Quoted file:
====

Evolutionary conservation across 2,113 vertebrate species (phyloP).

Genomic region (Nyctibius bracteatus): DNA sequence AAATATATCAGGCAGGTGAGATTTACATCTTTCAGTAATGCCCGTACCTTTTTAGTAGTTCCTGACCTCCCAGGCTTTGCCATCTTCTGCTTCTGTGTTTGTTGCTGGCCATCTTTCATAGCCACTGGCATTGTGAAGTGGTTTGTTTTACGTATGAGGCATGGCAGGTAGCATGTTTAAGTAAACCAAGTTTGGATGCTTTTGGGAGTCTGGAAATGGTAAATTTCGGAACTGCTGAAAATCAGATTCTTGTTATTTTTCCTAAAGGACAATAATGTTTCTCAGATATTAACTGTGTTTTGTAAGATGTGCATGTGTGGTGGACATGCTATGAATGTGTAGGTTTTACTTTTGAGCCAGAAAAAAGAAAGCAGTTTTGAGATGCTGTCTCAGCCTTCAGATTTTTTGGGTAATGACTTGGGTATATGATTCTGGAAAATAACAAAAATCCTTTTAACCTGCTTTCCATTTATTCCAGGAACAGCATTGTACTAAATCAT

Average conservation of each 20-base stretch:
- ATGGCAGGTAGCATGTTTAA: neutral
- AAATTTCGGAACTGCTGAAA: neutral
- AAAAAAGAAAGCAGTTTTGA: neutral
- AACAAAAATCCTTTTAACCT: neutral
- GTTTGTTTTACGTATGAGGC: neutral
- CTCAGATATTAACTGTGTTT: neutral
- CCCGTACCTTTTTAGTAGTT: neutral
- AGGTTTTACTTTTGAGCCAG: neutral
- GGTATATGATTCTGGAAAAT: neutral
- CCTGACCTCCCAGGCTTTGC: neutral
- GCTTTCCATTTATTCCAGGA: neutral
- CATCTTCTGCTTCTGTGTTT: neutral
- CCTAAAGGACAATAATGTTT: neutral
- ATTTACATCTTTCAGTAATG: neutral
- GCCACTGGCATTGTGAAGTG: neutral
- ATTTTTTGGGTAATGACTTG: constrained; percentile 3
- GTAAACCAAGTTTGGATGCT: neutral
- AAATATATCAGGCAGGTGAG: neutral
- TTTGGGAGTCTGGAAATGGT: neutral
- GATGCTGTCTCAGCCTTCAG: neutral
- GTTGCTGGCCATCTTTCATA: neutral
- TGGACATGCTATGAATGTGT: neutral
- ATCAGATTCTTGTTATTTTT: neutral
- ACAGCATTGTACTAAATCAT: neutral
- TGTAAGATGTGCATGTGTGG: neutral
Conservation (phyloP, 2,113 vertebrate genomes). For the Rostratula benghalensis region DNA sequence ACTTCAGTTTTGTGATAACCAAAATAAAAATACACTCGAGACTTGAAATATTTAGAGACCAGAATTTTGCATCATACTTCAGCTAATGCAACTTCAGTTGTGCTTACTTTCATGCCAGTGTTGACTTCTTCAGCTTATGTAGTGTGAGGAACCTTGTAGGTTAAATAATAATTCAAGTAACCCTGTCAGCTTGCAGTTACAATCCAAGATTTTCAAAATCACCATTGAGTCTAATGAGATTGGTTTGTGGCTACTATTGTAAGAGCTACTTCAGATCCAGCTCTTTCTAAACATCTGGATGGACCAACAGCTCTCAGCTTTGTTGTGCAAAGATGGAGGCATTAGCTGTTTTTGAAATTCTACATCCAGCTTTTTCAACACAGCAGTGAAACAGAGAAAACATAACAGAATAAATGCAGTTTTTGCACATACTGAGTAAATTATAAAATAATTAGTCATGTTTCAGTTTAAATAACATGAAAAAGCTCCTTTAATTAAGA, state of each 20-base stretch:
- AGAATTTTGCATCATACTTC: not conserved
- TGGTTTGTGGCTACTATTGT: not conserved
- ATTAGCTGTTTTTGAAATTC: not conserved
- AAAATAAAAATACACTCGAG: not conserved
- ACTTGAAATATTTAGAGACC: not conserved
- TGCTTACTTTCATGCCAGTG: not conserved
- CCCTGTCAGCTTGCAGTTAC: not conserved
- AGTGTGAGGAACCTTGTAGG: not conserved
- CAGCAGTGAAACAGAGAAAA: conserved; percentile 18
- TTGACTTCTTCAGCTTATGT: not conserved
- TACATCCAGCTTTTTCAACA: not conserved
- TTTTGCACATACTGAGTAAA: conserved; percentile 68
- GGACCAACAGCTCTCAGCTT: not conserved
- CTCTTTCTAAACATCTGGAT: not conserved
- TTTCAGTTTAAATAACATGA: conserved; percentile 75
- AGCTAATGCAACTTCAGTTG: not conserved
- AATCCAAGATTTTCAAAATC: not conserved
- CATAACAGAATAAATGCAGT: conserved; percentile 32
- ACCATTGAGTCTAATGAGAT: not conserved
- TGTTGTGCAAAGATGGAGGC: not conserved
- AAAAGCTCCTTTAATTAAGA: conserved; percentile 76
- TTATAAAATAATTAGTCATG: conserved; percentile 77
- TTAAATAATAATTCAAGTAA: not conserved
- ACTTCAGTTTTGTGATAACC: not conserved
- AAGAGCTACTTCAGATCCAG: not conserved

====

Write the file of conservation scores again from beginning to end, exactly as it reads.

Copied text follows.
Evolutionary conservation across 2,113 vertebrate species (phyloP).

Genomic region (Nyctibius bracteatus): DNA sequence AAATATATCAGGCAGGTGAGATTTACATCTTTCAGTAATGCCCGTACCTTTTTAGTAGTTCCTGACCTCCCAGGCTTTGCCATCTTCTGCTTCTGTGTTTGTTGCTGGCCATCTTTCATAGCCACTGGCATTGTGAAGTGGTTTGTTTTACGTATGAGGCATGGCAGGTAGCATGTTTAAGTAAACCAAGTTTGGATGCTTTTGGGAGTCTGGAAATGGTAAATTTCGGAACTGCTGAAAATCAGATTCTTGTTATTTTTCCTAAAGGACAATAATGTTTCTCAGATATTAACTGTGTTTTGTAAGATGTGCATGTGTGGTGGACATGCTATGAATGTGTAGGTTTTACTTTTGAGCCAGAAAAAAGAAAGCAGTTTTGAGATGCTGTCTCAGCCTTCAGATTTTTTGGGTAATGACTTGGGTATATGATTCTGGAAAATAACAAAAATCCTTTTAACCTGCTTTCCATTTATTCCAGGAACAGCATTGTACTAAATCAT

Average conservation of each 20-base stretch:
- ATGGCAGGTAGCATGTTTAA: neutral
- AAATTTCGGAACTGCTGAAA: neutral
- AAAAAAGAAAGCAGTTTTGA: neutral
- AACAAAAATCCTTTTAACCT: neutral
- GTTTGTTTTACGTATGAGGC: neutral
- CTCAGATATTAACTGTGTTT: neutral
- CCCGTACCTTTTTAGTAGTT: neutral
- AGGTTTTACTTTTGAGCCAG: neutral
- GGTATATGATTCTGGAAAAT: neutral
- CCTGACCTCCCAGGCTTTGC: neutral
- GCTTTCCATTTATTCCAGGA: neutral
- CATCTTCTGCTTCTGTGTTT: neutral
- CCTAAAGGACAATAATGTTT: neutral
- ATTTACATCTTTCAGTAATG: neutral
- GCCACTGGCATTGTGAAGTG: neutral
- ATTTTTTGGGTAATGACTTG: constrained; percentile 3
- GTAAACCAAGTTTGGATGCT: neutral
- AAATATATCAGGCAGGTGAG: neutral
- TTTGGGAGTCTGGAAATGGT: neutral
- GATGCTGTCTCAGCCTTCAG: neutral
- GTTGCTGGCCATCTTTCATA: neutral
- TGGACATGCTATGAATGTGT: neutral
- ATCAGATTCTTGTTATTTTT: neutral
- ACAGCATTGTACTAAATCAT: neutral
- TGTAAGATGTGCATGTGTGG: neutral
Conservation (phyloP, 2,113 vertebrate genomes). For the Rostratula benghalensis region DNA sequence ACTTCAGTTTTGTGATAACCAAAATAAAAATACACTCGAGACTTGAAATATTTAGAGACCAGAATTTTGCATCATACTTCAGCTAATGCAACTTCAGTTGTGCTTACTTTCATGCCAGTGTTGACTTCTTCAGCTTATGTAGTGTGAGGAACCTTGTAGGTTAAATAATAATTCAAGTAACCCTGTCAGCTTGCAGTTACAATCCAAGATTTTCAAAATCACCATTGAGTCTAATGAGATTGGTTTGTGGCTACTATTGTAAGAGCTACTTCAGATCCAGCTCTTTCTAAACATCTGGATGGACCAACAGCTCTCAGCTTTGTTGTGCAAAGATGGAGGCATTAGCTGTTTTTGAAATTCTACATCCAGCTTTTTCAACACAGCAGTGAAACAGAGAAAACATAACAGAATAAATGCAGTTTTTGCACATACTGAGTAAATTATAAAATAATTAGTCATGTTTCAGTTTAAATAACATGAAAAAGCTCCTTTAATTAAGA, state of each 20-base stretch:
- AGAATTTTGCATCATACTTC: not conserved
- TGGTTTGTGGCTACTATTGT: not conserved
- ATTAGCTGTTTTTGAAATTC: not conserved
- AAAATAAAAATACACTCGAG: not conserved
- ACTTGAAATATTTAGAGACC: not conserved
- TGCTTACTTTCATGCCAGTG: not conserved
- CCCTGTCAGCTTGCAGTTAC: not conserved
- AGTGTGAGGAACCTTGTAGG: not conserved
- CAGCAGTGAAACAGAGAAAA: conserved; percentile 18
- TTGACTTCTTCAGCTTATGT: not conserved
- TACATCCAGCTTTTTCAACA: not conserved
- TTTTGCACATACTGAGTAAA: conserved; percentile 68
- GGACCAACAGCTCTCAGCTT: not conserved
- CTCTTTCTAAACATCTGGAT: not conserved
- TTTCAGTTTAAATAACATGA: conserved; percentile 75
- AGCTAATGCAACTTCAGTTG: not conserved
- AATCCAAGATTTTCAAAATC: not conserved
- CATAACAGAATAAATGCAGT: conserved; percentile 32
- ACCATTGAGTCTAATGAGAT: not conserved
- TGTTGTGCAAAGATGGAGGC: not conserved
- AAAAGCTCCTTTAATTAAGA: conserved; percentile 76
- TTATAAAATAATTAGTCATG: conserved; percentile 77
- TTAAATAATAATTCAAGTAA: not conserved
- ACTTCAGTTTTGTGATAACC: not conserved
- AAGAGCTACTTCAGATCCAG: not conserved